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SINGAPORE (Dow Jones)–Western sanctions against Iran are becoming a major headache for European and other shipping companies whose vessels refuel in Singapore, as they face penalties if they use fuel that contains any Iranian oil.
Singapore is the world’s biggest bunkering, or ship refuelling point, and the port’s practice of blending a variety of oils to make the fuel is widespread, long-established and difficult to unwind, particularly given the large number of players involved.
Each month, about 3.5 million metric tons of bunker fuel is sold in Singapore, a key transit point between markets in eastern Asia and those in the Middle East and Europe.
European shippers aren’t alone in facing the challenge of the July 1 start of an E.U. oil embargo against Iran, as major insurers have already imposed tough coverage conditions across the board.
Irrespective of whether Iranian oil is being carried as cargo or pumped into fuel tanks, its transport could invalidate insurance under E.U. rules that apply to European vessels and European insurers providing coverage for any ship.
To be safe, shippers need to be sure that the fuel they buy from the dozens of bunkering companies that operate in Singapore is guaranteed Iranian-free.
“At this point, it is not possible for us to categorically ensure that all the fuel we buy is free of Iranian blend components,” said Jesper Rosenkrans, a fuel trader with Danish shipping and oil giant A.P. Moller-Maersk (MAERSK-B.KO).
That’s because in a market where Iranian fuel oil is as ubiquitous as salt in seawater, guarantees of origin are difficult to give or get.
Coverage for about 90% of global ocean-going tonnage is organized by members of the International Group of P&I Clubs, headquartered in London.
A non-E.U. regulated shipowner using blended Iranian fuel would not be in breach if its ship did not carry the fuel inside the E.U., “but by virtue of the clubs’ sanctions rules, he would lose the benefit of his club cover and would therefore be effectively trading uninsured unless he arranges cover with a non-E.U. regulated insurer,” the P&I Group said in a response to queries from Dow Jones Newswires.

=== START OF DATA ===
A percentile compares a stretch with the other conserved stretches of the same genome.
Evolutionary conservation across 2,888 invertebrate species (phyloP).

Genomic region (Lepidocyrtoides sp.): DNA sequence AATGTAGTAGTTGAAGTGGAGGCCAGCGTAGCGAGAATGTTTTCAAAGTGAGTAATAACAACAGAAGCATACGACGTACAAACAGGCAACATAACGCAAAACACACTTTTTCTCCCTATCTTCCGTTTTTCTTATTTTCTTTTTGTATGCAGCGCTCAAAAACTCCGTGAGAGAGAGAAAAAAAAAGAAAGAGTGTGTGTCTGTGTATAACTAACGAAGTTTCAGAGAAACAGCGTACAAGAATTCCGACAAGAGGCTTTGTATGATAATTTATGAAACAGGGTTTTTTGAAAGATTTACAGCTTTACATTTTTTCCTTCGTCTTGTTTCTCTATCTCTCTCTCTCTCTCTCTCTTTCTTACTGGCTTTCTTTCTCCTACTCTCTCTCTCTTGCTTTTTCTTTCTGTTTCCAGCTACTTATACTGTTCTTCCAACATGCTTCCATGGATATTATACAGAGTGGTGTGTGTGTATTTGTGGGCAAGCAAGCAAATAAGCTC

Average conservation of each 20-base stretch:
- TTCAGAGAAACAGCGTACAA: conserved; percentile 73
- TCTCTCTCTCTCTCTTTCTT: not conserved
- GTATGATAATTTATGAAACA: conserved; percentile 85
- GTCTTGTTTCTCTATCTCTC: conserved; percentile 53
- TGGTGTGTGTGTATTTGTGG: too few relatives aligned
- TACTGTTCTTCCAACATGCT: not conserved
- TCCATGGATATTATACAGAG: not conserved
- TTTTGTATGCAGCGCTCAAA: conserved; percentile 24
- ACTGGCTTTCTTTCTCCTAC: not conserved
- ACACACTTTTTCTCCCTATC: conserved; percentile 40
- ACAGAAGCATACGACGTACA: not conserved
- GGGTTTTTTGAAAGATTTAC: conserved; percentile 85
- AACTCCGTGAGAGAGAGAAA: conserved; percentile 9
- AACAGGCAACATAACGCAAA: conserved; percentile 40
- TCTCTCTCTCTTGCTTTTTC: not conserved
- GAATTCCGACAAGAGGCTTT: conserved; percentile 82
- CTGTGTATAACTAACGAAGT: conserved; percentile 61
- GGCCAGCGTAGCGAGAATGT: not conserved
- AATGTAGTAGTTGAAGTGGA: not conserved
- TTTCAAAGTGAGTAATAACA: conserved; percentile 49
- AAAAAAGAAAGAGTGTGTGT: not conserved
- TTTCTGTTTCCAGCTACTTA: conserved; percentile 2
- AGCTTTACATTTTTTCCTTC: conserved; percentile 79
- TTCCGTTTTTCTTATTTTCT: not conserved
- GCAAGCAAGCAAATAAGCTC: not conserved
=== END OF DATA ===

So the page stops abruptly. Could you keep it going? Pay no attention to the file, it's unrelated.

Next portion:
Iran is a major and growing supplier to Asia of fuel oil, used both to power ships and for direct burning in power stations and industrial furnaces, and in May, it will supply at least 8% of the fuel entering the region, traders say.
Iran often uses its own vessels, and consignments are sometimes held offshore and subsequently divided or onsold, making cargoes very difficult to track.
Singapore’s Maritime Port Authority, which regulates shipping at the port, didn’t comment.
Shippers have the option of buying from major Western companies like Royal Dutch Shell or ExxonMobil, which have their own refineries in Singapore and which could provide assurances insurers would accept–but doing so could incur higher prices charged for their fuel.
Alternatively, they could bypass Singapore and refuel elsewhere where there is less likelihood of encountering Iranian oil–something many owners won’t want to do at a time of oversupply and weak freight rates, given that the port’s fuel is the lowest-priced in the region.
France’s CMA-CGM, the world’s third largest container shipping firm, is among those taking precautions, and it is seeking guarantees from suppliers that the ship fuel does not come from Iran, the company said in an email.
Others are doing the same–a German ship charterer last week sought a written guarantee from its Singapore fuel supplier that the blended fuel it had already agreed to buy didn’t contain Iranian oil. The two are still discussing the issue.
-By Gurdeep Singh, Dow Jones Newswires
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